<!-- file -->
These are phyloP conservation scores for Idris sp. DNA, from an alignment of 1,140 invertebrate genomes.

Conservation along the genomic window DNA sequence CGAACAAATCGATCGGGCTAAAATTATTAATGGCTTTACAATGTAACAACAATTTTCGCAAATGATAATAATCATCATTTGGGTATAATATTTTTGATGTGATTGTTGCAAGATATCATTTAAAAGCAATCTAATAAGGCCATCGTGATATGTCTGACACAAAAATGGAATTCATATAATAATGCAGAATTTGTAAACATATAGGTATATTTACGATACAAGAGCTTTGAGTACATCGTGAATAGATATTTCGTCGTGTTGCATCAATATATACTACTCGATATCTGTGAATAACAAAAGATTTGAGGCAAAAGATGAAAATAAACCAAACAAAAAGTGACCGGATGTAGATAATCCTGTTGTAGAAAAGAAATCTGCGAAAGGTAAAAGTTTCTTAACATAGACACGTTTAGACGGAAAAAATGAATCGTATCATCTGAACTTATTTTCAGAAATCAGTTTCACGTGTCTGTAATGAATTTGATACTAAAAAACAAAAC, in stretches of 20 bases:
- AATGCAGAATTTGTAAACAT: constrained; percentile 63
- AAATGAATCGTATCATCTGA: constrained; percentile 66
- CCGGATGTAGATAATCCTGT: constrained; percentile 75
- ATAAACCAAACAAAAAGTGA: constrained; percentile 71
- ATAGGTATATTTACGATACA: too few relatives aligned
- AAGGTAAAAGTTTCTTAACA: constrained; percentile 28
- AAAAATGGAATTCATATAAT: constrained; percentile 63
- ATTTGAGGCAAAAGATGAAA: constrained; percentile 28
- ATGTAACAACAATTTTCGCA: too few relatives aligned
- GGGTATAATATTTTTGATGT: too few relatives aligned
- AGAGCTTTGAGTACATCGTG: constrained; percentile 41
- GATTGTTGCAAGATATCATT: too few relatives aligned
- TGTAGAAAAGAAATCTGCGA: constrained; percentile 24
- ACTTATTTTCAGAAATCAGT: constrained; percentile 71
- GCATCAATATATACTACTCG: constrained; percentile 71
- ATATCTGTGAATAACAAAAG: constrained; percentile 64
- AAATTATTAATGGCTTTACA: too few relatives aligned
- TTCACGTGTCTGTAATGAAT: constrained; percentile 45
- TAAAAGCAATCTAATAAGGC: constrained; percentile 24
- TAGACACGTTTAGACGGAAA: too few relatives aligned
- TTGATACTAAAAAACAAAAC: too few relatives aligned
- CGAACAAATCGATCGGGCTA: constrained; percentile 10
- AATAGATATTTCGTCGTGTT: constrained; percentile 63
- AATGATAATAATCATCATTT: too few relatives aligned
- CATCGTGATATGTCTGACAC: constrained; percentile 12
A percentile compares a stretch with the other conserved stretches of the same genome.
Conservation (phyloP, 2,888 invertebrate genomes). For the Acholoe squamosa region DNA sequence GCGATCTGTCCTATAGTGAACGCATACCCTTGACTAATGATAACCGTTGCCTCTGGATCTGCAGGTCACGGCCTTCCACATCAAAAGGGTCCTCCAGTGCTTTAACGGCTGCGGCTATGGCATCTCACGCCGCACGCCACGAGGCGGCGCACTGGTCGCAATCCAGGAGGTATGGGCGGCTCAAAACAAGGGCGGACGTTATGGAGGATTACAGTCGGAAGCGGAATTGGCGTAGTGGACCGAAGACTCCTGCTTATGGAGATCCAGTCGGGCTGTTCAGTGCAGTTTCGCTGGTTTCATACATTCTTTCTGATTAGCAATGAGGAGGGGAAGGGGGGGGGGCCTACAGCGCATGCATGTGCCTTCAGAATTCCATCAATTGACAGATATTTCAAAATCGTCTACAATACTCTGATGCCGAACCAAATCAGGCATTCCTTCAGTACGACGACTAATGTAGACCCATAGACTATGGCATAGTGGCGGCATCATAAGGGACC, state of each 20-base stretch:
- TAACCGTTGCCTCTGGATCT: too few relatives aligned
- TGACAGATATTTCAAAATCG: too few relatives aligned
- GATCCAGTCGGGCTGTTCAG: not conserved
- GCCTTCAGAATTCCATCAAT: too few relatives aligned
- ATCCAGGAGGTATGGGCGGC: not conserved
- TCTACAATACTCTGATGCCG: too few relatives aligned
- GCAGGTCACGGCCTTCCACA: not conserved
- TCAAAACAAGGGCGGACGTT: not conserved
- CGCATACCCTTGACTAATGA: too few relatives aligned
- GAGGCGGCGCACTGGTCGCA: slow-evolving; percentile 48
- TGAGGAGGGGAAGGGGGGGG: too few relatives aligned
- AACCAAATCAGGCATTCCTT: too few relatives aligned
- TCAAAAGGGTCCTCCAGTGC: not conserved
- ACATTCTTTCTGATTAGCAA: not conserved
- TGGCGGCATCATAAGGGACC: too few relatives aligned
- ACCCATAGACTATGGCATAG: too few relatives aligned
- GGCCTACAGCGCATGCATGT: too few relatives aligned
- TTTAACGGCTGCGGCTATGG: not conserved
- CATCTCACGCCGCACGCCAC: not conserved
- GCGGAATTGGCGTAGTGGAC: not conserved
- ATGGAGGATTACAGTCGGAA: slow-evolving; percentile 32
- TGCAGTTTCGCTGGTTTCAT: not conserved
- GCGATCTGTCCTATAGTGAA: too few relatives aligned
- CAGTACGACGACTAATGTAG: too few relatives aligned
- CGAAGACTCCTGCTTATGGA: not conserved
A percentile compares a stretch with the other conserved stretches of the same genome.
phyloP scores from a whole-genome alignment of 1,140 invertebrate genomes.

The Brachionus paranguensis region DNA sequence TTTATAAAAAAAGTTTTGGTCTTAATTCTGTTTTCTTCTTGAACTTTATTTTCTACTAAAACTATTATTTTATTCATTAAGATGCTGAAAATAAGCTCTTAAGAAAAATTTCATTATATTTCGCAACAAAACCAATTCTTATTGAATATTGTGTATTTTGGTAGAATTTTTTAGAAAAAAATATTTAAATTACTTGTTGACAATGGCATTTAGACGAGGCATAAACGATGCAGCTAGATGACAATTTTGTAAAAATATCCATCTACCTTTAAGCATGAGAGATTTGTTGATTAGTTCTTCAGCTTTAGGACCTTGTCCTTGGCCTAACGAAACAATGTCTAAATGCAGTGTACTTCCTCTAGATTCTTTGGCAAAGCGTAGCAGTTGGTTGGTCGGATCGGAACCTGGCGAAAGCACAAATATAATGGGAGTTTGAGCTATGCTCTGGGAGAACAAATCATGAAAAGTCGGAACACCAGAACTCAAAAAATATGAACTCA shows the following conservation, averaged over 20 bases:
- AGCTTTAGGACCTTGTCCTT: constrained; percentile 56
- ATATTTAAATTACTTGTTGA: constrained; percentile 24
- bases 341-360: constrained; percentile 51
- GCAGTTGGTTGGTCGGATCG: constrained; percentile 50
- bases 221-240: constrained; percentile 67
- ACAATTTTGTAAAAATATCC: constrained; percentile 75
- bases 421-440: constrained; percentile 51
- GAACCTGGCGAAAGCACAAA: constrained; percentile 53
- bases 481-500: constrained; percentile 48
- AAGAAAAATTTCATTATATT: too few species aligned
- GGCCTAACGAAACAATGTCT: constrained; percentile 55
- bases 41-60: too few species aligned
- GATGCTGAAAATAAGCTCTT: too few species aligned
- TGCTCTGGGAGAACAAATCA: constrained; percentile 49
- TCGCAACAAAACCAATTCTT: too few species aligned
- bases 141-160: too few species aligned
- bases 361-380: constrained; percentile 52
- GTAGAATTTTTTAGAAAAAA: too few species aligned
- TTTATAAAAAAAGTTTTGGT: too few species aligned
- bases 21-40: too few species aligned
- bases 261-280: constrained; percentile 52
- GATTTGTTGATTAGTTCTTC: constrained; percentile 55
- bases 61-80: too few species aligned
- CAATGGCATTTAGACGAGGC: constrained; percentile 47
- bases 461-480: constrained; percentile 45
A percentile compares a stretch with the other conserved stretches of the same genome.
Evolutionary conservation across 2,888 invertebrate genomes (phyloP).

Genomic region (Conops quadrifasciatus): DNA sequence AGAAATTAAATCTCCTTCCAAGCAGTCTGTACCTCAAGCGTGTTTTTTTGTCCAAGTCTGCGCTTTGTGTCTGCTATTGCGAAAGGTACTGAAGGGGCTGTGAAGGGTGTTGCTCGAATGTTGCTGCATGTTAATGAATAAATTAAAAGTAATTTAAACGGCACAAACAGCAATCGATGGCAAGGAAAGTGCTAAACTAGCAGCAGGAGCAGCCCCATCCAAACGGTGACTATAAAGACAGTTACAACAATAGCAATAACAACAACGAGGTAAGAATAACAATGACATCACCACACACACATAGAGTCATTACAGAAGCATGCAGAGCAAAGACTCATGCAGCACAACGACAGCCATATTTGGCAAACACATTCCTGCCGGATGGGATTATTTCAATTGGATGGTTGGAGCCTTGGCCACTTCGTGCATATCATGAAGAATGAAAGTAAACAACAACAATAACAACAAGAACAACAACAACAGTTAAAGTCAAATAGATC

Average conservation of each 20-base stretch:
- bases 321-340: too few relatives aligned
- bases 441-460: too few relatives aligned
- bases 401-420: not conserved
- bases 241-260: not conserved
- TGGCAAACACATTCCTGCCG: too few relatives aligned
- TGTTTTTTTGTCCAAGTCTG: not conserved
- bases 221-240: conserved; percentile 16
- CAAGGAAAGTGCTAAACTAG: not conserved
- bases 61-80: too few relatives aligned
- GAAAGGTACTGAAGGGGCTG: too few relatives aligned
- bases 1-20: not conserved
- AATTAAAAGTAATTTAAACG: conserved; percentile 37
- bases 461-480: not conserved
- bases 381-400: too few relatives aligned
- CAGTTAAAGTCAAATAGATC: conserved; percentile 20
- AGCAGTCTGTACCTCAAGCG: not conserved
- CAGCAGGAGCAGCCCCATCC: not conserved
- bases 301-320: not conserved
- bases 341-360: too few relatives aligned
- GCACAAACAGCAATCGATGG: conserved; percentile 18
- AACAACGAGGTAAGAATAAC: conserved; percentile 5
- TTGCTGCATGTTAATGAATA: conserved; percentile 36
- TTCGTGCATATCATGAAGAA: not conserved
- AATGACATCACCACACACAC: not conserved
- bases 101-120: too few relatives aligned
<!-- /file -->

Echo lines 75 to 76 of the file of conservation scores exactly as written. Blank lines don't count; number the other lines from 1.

- GTAGAATTTTTTAGAAAAAA: too few species aligned
- TTTATAAAAAAAGTTTTGGT: too few species aligned